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And Now It’s Aluminum

Posted September 03, 2021

Jeffrey Tucker

How long can we continue to make excuses for rising prices? Oh, it’s just transitory. It’s just the normal operations of supply and demand. Hey, we’ve got a few problems with supply chains, all right? Sure, stuff goes up in price, but look what happened with plywood, up one day and down the other. It will be the same with other things. Don’t sweat it.

And yet, it’s a mark of inflation that it does not affect all prices of all goods and services at the same rate. Excess money floating around acts like a heat-seeking missile, finding the fashionable thing and injecting its price-push energy on it, and then moving on to the next thing. If you are looking for some mythical index to rise all in tandem, you will never find inflation in the moment.

What we need to look at are sector-specific tendencies in order to observe the effects of monetary policy on prices. Which takes us to the newest marker: the price of aluminum. It’s up 10% year over year. Recycled aluminum is up 50% over the last year. This is absolutely crushing producers, most conspicuously, the nice people who give us canned drinks and beer.

We normally don’t think that the price of drinks is impacted much by its packaging. We think we are paying for what’s inside. Reality is that costs are spreading broadly among contents, packing, shipping, and marketing, with all that passed onto the consumers insofar as people go along. As a result, the cheap beer you enjoyed last year is no more. Perhaps it is time to stock up.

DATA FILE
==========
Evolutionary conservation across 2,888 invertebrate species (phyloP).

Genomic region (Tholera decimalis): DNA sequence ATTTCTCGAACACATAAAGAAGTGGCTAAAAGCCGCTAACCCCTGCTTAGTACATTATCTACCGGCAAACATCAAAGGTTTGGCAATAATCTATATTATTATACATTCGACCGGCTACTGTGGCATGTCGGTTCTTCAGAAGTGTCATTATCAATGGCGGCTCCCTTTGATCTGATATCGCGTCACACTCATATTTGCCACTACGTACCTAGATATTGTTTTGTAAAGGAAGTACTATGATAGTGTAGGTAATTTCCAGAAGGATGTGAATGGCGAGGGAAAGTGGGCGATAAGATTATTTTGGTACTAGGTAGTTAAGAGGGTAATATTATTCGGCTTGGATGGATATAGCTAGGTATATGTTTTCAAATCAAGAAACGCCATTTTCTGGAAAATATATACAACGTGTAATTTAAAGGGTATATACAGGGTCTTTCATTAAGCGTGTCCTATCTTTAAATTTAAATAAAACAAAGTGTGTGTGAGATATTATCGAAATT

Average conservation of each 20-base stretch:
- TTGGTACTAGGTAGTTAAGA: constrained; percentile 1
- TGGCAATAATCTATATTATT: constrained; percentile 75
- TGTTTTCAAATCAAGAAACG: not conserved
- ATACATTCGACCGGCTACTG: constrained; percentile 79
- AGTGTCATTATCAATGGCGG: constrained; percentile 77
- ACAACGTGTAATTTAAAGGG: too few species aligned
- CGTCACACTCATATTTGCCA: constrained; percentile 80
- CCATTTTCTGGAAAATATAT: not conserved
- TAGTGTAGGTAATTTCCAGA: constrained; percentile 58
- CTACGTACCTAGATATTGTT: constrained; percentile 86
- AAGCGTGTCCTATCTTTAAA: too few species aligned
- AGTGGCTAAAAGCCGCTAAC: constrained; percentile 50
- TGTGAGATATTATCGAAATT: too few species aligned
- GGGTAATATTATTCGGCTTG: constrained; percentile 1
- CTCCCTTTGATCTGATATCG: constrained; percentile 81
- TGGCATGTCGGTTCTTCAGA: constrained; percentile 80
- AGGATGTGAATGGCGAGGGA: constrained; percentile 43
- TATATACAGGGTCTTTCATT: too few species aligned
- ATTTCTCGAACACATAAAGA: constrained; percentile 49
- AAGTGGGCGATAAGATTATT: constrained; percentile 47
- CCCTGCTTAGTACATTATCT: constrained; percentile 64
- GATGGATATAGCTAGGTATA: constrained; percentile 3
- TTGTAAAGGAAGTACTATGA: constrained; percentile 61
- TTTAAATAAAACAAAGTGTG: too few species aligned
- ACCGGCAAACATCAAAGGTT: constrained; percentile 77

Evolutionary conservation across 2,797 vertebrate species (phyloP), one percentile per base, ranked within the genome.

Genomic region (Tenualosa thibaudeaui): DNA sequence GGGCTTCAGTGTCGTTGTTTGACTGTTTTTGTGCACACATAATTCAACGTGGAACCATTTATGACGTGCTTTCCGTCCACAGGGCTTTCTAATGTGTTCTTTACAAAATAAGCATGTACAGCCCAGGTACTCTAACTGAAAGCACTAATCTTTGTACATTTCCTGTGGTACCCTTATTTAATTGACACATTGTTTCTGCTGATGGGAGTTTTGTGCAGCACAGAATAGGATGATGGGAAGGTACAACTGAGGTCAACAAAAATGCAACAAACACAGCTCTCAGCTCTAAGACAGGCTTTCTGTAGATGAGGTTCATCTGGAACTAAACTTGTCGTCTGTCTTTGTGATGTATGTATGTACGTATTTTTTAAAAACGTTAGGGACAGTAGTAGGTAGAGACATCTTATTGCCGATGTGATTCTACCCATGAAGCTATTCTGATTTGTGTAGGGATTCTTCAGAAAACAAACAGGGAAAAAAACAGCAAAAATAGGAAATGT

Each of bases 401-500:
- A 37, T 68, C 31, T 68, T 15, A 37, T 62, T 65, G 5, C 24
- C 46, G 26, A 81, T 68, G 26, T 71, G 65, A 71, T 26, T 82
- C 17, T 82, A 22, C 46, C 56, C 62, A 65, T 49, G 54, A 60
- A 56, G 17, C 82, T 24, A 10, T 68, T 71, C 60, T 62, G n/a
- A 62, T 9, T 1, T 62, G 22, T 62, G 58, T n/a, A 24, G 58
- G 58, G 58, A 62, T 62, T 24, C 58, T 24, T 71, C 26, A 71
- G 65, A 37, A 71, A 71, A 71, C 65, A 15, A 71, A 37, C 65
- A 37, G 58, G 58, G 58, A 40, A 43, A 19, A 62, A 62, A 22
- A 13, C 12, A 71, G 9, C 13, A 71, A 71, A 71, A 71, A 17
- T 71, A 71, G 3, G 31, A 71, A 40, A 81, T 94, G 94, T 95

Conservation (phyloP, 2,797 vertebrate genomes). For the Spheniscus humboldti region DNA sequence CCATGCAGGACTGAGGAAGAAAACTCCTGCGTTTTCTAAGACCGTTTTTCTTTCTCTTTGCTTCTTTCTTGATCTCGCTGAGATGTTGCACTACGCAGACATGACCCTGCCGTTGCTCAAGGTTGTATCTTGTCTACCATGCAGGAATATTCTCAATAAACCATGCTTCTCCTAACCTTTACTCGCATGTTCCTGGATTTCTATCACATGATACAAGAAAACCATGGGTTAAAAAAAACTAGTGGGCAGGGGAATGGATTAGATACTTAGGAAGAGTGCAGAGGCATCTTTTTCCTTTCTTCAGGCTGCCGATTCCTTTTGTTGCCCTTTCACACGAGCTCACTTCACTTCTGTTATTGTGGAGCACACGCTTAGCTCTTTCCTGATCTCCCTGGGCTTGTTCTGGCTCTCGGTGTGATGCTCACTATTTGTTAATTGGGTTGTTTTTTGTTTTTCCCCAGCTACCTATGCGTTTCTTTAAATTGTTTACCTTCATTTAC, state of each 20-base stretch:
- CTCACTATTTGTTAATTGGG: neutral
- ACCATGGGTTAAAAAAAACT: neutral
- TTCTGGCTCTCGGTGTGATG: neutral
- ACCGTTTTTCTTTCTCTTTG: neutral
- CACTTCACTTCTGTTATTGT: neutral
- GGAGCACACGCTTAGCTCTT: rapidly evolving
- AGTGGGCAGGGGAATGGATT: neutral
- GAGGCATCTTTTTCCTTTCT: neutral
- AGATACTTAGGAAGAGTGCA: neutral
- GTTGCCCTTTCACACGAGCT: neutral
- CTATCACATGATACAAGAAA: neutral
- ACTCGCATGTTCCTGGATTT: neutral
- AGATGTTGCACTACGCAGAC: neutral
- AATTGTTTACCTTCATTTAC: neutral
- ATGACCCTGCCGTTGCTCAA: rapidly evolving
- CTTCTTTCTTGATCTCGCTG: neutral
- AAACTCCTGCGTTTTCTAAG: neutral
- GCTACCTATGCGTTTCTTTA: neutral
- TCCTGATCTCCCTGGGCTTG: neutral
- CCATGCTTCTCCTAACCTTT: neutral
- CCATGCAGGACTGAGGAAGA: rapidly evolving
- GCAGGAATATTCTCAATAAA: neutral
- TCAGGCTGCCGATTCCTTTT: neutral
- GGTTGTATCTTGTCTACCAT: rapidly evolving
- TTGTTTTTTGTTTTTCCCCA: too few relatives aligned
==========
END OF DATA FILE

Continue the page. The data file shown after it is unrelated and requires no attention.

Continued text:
The Tariffs

To be sure, there are always other factors to which one can point to make sense of price increases. A major priority for the Trump administration was trade policy, and it dealt with it wth the only power governments have: to tax its own people. It’s 10% tariff on imported aluminum was nothing but a tax on Americans, even if the Trump administration kept inaccurately claiming that China was paying it. It was always preposterous: no government in the world has the ability to tax any other government. The people paying the tax were American producers and consumers.

It’s been a disappointment to see the Republican party revert to its 19th-century style of promoting tariffs, and just as disappointing to see that the deeply ignorant Biden administration has done nothing fundamentally to reverse course. It has retained most or all of the Trump-era trade policies. America has now turned its back on the progress it made toward free trade since 1948.